The state Department of Education is warning that schools may not get their $5 billion in federal and state aid next school year unless the governor and legislature come up with more cash to run the computers that figure out who gets what.
Stefan Swiat, press aide to Diane Douglas, said the agency got a one-time $7.3 million this fiscal year for information technology. He said this year’s request made to the governor through his Department of Administration was for $17.6 million.
And what did Gov. Doug Ducey put in his budget request to the Legislature?
“Nothing,’’ Swiat said. “Zero dollars. Big fat bagel.’’
He said this isn’t a question of asking for new equipment. Swiat said the IT budget includes not only routine maintenance costs but, potentially more significant, the salaries of the people who operate the computers that figure out how much each school is due.
“If we don’t have a system, schools don’t get paid,’’ he said.
Dawn Wallace, the governor’s chief education adviser, said this was not a purposeful slight.
She acknowledged that Ducey’s proposal zeroed out the IT line in the agency’s budget request. But Wallace said it’s not because the governor believes the Department of Education does not need at least some money.
“There’s just a lot in their request,’’ she said.
“By their very nature, IT projects are very jargony and technical and they always require further discussion and review through the budget development process,’’ Wallace continued. “We needed to understand what was priority, what was critical.’’
And Wallace said she has been talking with Department of Education officials as recently as Friday and is sure that something will be worked out to ensure there will be no interruption of payments to schools.
Douglas, in a separate letter to school administrators around the state, said answers are needed — and soon.
“Our IT staff will not be reassured about their employment, so we may begin to lose them permanently to other employers, which will cause the performance of the applications they maintain to decline,’’ she wrote.
Wallace said that the decision to leave the funding out of the governor’s budget request was not political — and not related to the fact that Ducey and Douglas, while both advocating for more education dollars, have not seen eye-to-eye on how much is needed.
She pointed out that Douglas, in her prepared statement about the lack of IT funding, said she appreciates that the governor has made education a top priority in his budget. Douglas also said in that statement that many of Ducey’s ideas are similar to the proposals she made last November.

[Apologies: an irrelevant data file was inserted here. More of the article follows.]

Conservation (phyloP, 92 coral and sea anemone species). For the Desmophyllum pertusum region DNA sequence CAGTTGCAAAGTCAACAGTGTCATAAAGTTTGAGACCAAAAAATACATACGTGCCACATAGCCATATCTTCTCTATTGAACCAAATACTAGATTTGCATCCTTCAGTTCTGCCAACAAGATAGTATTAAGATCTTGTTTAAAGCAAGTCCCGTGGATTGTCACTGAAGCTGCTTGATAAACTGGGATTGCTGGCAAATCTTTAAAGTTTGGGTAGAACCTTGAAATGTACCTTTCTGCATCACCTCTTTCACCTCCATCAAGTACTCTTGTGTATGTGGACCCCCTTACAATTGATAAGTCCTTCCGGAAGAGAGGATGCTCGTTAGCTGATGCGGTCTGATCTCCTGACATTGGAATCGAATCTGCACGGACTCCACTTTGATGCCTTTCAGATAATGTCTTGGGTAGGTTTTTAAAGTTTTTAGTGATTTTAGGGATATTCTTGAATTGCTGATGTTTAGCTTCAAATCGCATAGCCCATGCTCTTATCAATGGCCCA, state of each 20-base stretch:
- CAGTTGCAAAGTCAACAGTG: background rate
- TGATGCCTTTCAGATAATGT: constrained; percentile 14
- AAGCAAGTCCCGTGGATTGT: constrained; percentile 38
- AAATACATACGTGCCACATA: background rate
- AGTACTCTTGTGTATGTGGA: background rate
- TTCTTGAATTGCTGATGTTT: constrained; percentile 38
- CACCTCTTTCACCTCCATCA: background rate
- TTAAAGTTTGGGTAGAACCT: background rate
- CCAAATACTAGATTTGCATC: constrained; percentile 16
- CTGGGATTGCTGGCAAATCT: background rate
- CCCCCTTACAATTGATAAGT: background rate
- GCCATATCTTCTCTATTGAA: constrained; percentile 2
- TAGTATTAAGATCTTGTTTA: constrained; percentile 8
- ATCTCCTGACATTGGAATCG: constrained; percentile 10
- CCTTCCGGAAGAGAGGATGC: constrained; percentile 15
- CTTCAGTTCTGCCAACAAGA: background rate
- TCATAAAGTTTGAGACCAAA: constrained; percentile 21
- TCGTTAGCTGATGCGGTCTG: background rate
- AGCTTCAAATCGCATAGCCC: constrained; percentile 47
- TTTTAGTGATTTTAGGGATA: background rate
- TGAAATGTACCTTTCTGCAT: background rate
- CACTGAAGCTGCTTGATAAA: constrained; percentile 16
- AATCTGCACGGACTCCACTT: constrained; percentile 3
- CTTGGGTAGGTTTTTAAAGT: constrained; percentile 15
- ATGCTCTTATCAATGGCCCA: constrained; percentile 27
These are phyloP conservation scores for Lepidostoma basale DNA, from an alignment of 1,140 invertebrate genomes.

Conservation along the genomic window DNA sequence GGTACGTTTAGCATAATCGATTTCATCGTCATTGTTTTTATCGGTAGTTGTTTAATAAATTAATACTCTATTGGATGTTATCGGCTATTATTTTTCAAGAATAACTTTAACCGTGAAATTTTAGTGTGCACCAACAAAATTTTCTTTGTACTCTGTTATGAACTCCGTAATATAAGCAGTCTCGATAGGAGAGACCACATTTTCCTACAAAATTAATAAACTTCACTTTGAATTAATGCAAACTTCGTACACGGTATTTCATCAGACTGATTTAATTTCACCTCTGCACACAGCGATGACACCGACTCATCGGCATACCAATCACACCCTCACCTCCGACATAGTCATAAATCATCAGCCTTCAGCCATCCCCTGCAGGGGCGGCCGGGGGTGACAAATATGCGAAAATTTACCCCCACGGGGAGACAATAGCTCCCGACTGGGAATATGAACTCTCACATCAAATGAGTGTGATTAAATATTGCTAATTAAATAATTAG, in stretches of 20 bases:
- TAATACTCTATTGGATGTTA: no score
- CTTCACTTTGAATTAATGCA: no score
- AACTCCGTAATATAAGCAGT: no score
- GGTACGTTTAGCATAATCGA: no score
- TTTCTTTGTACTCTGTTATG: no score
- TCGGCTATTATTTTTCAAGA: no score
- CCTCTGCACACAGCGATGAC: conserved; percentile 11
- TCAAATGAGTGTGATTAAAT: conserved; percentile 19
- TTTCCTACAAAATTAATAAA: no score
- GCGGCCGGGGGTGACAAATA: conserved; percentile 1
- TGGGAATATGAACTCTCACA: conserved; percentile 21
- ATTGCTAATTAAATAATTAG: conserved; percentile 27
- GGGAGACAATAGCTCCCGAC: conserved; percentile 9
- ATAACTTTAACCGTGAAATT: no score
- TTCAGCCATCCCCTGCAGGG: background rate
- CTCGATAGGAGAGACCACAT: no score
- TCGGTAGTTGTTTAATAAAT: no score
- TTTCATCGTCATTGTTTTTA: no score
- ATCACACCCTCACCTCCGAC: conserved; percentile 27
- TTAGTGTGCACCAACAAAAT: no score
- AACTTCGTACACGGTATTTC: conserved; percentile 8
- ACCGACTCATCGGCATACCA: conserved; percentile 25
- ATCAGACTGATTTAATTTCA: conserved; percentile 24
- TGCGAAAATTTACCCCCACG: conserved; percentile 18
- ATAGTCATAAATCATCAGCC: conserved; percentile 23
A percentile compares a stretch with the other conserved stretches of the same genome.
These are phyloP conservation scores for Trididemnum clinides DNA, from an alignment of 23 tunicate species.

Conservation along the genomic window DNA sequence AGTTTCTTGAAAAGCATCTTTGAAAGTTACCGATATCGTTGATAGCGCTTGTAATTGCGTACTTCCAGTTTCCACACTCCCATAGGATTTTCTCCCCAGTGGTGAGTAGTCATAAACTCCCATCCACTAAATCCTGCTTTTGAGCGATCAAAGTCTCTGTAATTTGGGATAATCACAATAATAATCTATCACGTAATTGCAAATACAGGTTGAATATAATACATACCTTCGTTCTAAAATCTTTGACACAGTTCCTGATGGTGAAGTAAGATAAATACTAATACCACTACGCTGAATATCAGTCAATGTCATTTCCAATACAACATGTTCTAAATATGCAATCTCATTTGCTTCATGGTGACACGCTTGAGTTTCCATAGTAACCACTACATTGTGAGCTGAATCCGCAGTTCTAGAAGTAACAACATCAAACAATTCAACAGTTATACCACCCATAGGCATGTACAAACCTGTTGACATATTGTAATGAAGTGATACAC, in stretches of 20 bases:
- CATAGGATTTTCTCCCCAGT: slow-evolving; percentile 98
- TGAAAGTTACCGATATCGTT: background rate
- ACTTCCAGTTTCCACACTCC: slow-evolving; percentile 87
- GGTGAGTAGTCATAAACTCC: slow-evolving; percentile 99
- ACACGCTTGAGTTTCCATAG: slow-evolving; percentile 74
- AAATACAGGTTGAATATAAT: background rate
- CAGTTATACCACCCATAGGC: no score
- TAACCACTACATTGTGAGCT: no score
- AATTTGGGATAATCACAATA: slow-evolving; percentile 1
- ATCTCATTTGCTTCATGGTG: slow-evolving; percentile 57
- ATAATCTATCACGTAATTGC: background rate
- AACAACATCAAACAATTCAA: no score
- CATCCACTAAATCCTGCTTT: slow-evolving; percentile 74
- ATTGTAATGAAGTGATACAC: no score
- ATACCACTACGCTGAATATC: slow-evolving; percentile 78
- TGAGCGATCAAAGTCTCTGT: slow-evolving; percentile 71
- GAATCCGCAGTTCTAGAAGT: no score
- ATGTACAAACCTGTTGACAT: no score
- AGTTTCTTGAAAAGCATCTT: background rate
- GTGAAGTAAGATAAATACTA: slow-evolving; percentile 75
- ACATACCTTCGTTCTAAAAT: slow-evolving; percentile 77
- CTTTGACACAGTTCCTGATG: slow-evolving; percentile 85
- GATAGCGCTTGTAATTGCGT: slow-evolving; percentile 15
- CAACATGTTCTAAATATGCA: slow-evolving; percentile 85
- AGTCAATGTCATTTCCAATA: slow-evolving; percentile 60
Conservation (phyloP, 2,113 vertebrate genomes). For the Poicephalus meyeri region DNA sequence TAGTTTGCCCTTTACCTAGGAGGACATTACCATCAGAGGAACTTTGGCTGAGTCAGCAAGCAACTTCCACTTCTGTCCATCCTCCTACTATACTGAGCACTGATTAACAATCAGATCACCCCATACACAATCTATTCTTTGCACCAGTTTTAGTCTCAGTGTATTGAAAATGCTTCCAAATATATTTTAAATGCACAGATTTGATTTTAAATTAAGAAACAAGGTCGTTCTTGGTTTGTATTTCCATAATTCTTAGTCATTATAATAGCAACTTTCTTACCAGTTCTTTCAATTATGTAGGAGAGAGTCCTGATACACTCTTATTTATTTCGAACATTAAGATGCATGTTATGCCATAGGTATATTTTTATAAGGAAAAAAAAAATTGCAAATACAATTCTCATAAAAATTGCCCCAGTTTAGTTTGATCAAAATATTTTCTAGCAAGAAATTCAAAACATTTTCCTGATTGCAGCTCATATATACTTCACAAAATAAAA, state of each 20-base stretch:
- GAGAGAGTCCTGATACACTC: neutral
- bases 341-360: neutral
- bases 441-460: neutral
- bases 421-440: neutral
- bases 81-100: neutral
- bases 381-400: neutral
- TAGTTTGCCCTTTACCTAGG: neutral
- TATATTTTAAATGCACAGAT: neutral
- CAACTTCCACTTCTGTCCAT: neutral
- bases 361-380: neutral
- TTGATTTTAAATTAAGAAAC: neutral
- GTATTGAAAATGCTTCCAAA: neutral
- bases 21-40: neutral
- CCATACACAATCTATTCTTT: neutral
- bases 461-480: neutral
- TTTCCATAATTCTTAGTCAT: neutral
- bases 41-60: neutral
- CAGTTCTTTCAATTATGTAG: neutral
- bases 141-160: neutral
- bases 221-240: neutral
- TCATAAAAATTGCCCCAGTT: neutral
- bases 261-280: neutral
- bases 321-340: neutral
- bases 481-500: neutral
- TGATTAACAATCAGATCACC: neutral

But in the same statement Douglas also said none of that means anything if there is no computer system.
“Unfortunately, without any funding in next year’s budget proposal to support the data system that allow us to collect enrollment information from schools and calculate their allocations, we will soon be unable to process the payments that support Arizona schools, teachers and students,’’ the superintendent said.
While both are Republicans, Douglas has taken a far more aggressive approach than Ducey to the issue of what she said is a severe lack of funding for public schools.
That has primarily shown up in her request for an additional immediate $140 million for teacher salaries to provide a 5 percent pay hike. Douglas said that’s necessary to deal with the fact that 20 percent of teachers quit in the first year and another 20 percent are gone by the end of the second.
By contrast, while Ducey has acknowledged a teacher shortage, his budget has just $13.6 million for what would be a 0.4 percent pay hike this year, though he proposes to have teacher salaries increase by 2 percent by 2020.
Douglas also has been outspoken in her call for the state to once again provide full funding for school construction and maintenance, a figure she puts at $280 million. Ducey’s budget has just $17 million.
“The numbers are different,’’ Wallace said. “But that doesn’t mean that eventually we don’t want to get
to funding more in education.’’
Anyway, she said, if Ducey were seeking to undermine Douglas or her agency he would not have put $1 million into his budget request to fund 10 employees who otherwise would have had to be let go.
“That issue was much more clear-cut because it wasn’t bogged down with technical jargon and technical complexities,’’ Wallace said. “So we have been a partner to her in this.’’
Swiat said he is not saying the zeroed-out funding request was done on purpose.
“We’re not going to point the finger,’’ he said. If nothing else, he said, this was “a massive oversight.’’
Swiat acknowledged that the IT request was in some ways more complex than in the past.
He said it included not just $10.1 million “to keep everything running,’’ including the system of sending out state and federal aid to schools but also another $7.5 million to finish a new student data system. But Swiat said all of it is justified.